'We know that there will be problems': Mayor Durkan, city prepare for viaduct closure
SEATTLE – On Thursday, Seattle Mayor Jenny Durkan and regional transportation officials toured the City’s transportation command center.
“This will be critical in helping us spot and respond to incidents quickly,” said Durkan.
The transportation hub allows city engineers to adjust about 300 traffic signals as it sees fit to decrease congestion.
“We know that there will be problems. You can do all the planning in the world you want, but there still is going to be an accident,” said Durkan.
Along with the mayor, leaders from the Seattle Department of Transportation, Washington State Department of Transportation and King County Metro also toured the facility Thursday.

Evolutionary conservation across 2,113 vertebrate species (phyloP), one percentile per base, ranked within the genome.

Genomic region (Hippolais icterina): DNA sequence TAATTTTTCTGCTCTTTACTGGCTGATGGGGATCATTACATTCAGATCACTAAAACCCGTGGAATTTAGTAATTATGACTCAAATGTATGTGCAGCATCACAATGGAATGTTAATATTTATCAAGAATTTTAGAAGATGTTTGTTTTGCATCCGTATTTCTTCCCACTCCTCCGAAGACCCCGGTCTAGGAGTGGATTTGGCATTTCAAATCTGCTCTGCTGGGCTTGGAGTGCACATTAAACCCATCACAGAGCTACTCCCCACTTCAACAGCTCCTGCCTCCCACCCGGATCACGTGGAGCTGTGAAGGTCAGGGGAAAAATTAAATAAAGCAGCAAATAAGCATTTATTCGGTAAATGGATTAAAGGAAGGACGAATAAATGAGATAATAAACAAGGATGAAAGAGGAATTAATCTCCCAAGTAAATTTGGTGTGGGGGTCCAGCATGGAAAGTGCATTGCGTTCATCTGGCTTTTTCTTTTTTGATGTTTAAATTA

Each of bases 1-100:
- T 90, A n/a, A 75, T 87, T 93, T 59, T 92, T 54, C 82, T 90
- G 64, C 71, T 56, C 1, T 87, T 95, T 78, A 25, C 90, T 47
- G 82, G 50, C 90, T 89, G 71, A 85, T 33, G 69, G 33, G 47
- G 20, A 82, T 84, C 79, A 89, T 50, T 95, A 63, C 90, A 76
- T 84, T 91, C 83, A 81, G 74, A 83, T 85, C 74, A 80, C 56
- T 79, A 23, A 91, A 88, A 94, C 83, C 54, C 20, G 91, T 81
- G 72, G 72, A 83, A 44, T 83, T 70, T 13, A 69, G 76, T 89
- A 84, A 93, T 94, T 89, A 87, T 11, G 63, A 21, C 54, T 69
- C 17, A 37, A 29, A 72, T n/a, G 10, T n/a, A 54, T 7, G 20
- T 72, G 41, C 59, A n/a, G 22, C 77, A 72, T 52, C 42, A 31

Durkan said the collaboration of these agencies will be crucial in minimizing traffic impacts.
Earlier this month, the mayor appointed General Michael Worden to help manage mobility. He made his first public address Thursday.
“I think I bring a fresh eye. I bring a lot of experience of people under stress who get frustrated and get emotional and how to have everyone focus on a common goal,” said Worden, a retired Air Force general.
Durkan also stressed the leadership of newly-appointed SDOT Director Sam Zimbabwe will be crucial in the weeks following the viaduct’s closure.
“He is a highly respected expert in transportation planning, traffic engineering, transit and big capital projects,” said Durkan in introducing Zimbabwe Thursday.
A spokesperson with the Mayor’s Office said Zimbabwe will officially start Jan. 28.
The viaduct closes for good on Friday at 10 p.m.
The 2-mile downtown tunnel is expected to open in early February.